While you wait, you aren’t thinking how incredibly eighties it all is. Not unless your name is Peter York.
Boredom and longeur: the dark matter of history, so hard to capture and communicate while still making up the bulk of all experience.
For Babs and her sisters, the interwar period wasn’t necessarily the Hard Times of legend: Bedford was in that part of the south that had growth and new opportunities in the ’20s and ’30s. The Jarrow Marchers came through and were photographed as curiosities. They’d have been clear, too, of their cramped – and I suspect violent – childhoods.
Thankyou Philip: “Nothing, like something, happens everywhere.” That mild and slight abrasion of everyday boredom is precisely that part of the psychological experience of living that is hardest to get back to. It’s difficult even to want to. Why watch my ancestors walk across tarmac when I can catch a steam express train to London and see Chapman’s Arsenal from an open terrace? Or sail to New York? Or fight in Spain?
This is beginning to change. Dominic Sandbrook’s White Heat is a long and detailed account of how the sixties failed to take place until the seventies. Books like his have a place now.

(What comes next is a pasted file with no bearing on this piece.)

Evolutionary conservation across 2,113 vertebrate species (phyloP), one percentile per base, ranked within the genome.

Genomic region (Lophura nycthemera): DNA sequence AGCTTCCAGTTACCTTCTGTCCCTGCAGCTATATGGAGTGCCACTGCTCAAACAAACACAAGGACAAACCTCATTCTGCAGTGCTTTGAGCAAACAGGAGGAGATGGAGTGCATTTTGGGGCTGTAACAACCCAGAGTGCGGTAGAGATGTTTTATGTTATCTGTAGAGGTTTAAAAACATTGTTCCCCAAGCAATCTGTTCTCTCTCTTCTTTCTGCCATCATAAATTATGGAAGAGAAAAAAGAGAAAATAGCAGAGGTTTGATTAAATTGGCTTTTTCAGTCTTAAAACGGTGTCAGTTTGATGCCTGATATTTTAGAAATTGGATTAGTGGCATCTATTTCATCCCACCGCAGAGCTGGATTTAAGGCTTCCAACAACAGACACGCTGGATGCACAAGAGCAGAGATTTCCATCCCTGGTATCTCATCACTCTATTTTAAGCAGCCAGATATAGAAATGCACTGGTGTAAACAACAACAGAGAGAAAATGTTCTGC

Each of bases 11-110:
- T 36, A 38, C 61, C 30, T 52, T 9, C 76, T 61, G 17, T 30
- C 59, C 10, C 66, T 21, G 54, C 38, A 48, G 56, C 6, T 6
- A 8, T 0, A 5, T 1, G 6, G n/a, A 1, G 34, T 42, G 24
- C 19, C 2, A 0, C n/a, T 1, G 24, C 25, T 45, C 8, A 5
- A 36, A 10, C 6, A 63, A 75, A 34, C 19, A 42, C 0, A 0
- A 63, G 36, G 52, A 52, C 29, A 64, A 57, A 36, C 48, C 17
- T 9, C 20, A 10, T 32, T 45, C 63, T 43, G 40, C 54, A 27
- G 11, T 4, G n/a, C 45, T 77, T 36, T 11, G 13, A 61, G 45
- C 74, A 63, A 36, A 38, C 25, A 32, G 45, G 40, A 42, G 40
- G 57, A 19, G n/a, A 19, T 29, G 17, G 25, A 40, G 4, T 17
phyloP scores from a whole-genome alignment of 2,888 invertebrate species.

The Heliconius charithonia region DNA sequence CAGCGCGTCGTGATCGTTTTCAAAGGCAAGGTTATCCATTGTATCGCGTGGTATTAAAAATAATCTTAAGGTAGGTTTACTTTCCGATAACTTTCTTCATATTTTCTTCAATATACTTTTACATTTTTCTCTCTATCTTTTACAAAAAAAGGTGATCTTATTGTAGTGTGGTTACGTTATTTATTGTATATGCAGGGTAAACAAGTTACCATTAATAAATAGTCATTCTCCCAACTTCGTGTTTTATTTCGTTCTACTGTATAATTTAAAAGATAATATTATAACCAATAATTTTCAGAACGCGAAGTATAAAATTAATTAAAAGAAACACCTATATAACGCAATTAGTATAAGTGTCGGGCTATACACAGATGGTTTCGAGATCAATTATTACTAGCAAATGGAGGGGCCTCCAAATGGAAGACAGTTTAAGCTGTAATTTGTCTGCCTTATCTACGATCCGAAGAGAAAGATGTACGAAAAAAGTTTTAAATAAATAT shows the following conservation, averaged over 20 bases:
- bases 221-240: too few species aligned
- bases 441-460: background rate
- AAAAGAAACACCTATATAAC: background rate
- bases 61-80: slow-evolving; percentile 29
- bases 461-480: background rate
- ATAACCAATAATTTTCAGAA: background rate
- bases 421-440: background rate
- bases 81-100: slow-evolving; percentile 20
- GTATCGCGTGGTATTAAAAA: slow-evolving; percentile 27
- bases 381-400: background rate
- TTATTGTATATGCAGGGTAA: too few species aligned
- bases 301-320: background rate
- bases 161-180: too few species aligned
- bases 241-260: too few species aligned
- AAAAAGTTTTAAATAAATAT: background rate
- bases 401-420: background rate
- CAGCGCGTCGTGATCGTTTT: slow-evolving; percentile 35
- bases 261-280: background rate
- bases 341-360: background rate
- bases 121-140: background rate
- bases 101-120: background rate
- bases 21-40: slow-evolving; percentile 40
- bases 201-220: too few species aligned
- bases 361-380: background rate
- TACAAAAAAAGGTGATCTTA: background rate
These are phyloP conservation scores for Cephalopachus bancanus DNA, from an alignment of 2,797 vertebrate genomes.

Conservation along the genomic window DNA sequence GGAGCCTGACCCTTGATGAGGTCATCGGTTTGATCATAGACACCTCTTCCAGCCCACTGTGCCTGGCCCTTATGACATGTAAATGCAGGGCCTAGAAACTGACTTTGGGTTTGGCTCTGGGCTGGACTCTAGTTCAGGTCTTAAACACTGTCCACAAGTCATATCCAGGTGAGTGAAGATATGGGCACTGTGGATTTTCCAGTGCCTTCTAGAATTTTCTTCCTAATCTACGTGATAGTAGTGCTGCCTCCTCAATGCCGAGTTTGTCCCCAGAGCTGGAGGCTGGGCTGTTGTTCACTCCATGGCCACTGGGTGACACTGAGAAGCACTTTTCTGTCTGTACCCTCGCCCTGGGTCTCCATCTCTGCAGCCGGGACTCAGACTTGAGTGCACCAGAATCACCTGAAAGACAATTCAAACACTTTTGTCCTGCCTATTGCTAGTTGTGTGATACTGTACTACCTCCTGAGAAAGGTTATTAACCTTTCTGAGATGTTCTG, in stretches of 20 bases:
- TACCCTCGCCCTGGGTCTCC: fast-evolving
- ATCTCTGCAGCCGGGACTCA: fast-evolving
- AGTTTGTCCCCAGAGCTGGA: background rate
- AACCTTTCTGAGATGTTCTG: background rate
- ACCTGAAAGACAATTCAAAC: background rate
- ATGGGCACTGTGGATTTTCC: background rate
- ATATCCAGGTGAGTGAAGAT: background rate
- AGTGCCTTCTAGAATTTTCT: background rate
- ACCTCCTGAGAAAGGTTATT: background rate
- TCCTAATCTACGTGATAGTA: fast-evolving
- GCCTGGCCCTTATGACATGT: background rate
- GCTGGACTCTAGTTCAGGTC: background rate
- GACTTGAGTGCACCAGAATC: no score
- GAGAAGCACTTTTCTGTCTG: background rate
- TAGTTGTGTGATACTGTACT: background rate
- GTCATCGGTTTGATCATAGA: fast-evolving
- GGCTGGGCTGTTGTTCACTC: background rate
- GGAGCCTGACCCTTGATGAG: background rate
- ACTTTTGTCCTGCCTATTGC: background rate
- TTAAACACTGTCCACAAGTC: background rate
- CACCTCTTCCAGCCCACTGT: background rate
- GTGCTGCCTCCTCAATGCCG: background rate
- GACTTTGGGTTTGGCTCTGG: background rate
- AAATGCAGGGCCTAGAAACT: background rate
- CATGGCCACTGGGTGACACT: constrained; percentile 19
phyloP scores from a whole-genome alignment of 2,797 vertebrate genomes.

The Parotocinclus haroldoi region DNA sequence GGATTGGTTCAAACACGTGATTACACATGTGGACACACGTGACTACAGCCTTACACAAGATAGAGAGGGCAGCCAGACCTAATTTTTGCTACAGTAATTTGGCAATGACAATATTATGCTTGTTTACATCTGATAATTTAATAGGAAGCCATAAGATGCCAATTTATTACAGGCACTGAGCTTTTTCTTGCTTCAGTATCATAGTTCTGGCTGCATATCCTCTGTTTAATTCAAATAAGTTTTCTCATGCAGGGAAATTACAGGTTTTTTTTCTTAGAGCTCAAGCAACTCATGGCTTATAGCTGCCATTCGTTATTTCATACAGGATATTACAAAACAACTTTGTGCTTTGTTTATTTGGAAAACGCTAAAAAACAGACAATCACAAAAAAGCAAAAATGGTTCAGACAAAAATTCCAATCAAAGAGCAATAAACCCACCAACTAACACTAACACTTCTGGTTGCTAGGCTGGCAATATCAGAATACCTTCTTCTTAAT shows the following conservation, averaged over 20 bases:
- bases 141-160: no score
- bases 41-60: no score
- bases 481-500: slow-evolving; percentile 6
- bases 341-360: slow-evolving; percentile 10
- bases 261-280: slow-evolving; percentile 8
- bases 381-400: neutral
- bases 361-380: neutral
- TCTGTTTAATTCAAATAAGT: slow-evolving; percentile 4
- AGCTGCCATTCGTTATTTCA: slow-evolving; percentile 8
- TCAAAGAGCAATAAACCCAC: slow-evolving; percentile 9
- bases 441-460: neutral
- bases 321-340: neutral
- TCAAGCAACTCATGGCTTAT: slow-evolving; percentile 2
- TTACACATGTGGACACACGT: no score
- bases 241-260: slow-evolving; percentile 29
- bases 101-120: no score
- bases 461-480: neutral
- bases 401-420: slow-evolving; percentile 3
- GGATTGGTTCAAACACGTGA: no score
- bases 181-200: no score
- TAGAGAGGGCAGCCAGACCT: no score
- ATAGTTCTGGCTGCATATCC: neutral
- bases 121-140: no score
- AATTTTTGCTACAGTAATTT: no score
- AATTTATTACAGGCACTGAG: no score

Part of this is down to recent history. In the early ’80s, Dad drove us all over France and Germany. The streets were so clean, the roads so smooth, the food so much better than home. This summer, I took the train to Berlin from the new St Pancras, and spent most of my time on the journey and whilst there thinking how well run London was, and how good its galleries are, and its food. I’m having many of those same thoughts in Edinburgh. I miss Black and Blue badly. And the South Bank, and the BFI. And village pubs in Surrey, Bucks and Herts.
England, I propose, is more comfortable and confident now, even with recession looming, than it has been at any time since before the First World War. This isn’t likely to be a popular opinion with bloggers, who tend to see the glass as half empty (and the half that’s been drunk was flat, and not what they ordered in the first place). So I’ll go on alone to say that there’s less need than there was to think about national decline or better days.
Or less need, as in my case, to see in things in photographs that aren’t there, and to miss the things that are.